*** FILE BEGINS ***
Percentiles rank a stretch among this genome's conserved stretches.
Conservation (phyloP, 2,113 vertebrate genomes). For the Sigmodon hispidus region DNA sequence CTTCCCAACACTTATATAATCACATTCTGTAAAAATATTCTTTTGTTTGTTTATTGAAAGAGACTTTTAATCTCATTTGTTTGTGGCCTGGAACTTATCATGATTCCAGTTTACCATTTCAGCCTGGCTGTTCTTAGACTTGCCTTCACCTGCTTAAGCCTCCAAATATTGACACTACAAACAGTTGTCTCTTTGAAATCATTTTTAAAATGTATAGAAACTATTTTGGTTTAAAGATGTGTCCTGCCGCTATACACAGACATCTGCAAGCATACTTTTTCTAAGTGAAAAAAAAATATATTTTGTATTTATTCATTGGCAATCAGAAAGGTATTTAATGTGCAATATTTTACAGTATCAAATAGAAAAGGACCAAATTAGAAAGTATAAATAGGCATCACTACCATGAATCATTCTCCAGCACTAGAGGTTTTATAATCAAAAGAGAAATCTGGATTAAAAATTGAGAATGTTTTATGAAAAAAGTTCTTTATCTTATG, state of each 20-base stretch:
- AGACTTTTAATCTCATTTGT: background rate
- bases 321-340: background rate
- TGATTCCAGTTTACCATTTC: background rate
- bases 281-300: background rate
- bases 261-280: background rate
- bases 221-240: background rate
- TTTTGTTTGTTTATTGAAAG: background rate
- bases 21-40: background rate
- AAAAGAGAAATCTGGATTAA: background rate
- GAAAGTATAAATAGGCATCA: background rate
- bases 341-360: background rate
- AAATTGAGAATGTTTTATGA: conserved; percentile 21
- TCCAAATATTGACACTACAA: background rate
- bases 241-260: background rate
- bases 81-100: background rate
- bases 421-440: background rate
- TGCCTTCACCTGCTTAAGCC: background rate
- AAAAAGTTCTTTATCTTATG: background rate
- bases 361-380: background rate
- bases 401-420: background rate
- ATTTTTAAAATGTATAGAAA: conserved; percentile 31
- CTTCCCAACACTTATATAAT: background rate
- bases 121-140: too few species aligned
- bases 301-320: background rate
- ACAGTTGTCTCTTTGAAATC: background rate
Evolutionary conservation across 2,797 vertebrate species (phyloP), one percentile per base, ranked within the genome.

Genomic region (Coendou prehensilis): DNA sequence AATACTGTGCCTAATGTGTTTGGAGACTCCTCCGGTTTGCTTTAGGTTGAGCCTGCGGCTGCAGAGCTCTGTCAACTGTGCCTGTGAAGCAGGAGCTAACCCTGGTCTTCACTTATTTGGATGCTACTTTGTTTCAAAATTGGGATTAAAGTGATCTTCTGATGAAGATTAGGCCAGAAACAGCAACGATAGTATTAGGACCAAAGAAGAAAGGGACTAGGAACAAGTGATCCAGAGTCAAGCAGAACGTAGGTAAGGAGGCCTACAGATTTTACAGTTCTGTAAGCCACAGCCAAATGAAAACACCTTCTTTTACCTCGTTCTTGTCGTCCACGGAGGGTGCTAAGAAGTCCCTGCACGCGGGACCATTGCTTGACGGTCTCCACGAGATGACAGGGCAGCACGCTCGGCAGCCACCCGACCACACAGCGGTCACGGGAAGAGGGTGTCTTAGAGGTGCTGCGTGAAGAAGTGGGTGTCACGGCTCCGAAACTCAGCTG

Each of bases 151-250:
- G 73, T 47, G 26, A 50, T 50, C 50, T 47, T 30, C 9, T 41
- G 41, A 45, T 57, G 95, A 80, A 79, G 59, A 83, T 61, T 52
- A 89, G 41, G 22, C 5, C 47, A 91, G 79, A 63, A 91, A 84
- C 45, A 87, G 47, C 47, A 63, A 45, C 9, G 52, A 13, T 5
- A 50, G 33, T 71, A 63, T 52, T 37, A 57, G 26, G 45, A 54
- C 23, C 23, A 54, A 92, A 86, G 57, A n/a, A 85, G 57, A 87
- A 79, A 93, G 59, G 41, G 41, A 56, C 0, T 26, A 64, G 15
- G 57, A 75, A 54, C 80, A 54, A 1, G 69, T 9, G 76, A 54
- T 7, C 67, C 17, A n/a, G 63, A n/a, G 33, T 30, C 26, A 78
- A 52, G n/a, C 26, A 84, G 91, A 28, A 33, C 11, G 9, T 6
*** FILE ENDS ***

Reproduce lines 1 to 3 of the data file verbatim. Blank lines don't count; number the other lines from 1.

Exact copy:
Percentiles rank a stretch among this genome's conserved stretches.
Conservation (phyloP, 2,113 vertebrate genomes). For the Sigmodon hispidus region DNA sequence CTTCCCAACACTTATATAATCACATTCTGTAAAAATATTCTTTTGTTTGTTTATTGAAAGAGACTTTTAATCTCATTTGTTTGTGGCCTGGAACTTATCATGATTCCAGTTTACCATTTCAGCCTGGCTGTTCTTAGACTTGCCTTCACCTGCTTAAGCCTCCAAATATTGACACTACAAACAGTTGTCTCTTTGAAATCATTTTTAAAATGTATAGAAACTATTTTGGTTTAAAGATGTGTCCTGCCGCTATACACAGACATCTGCAAGCATACTTTTTCTAAGTGAAAAAAAAATATATTTTGTATTTATTCATTGGCAATCAGAAAGGTATTTAATGTGCAATATTTTACAGTATCAAATAGAAAAGGACCAAATTAGAAAGTATAAATAGGCATCACTACCATGAATCATTCTCCAGCACTAGAGGTTTTATAATCAAAAGAGAAATCTGGATTAAAAATTGAGAATGTTTTATGAAAAAAGTTCTTTATCTTATG, state of each 20-base stretch:
- AGACTTTTAATCTCATTTGT: background rate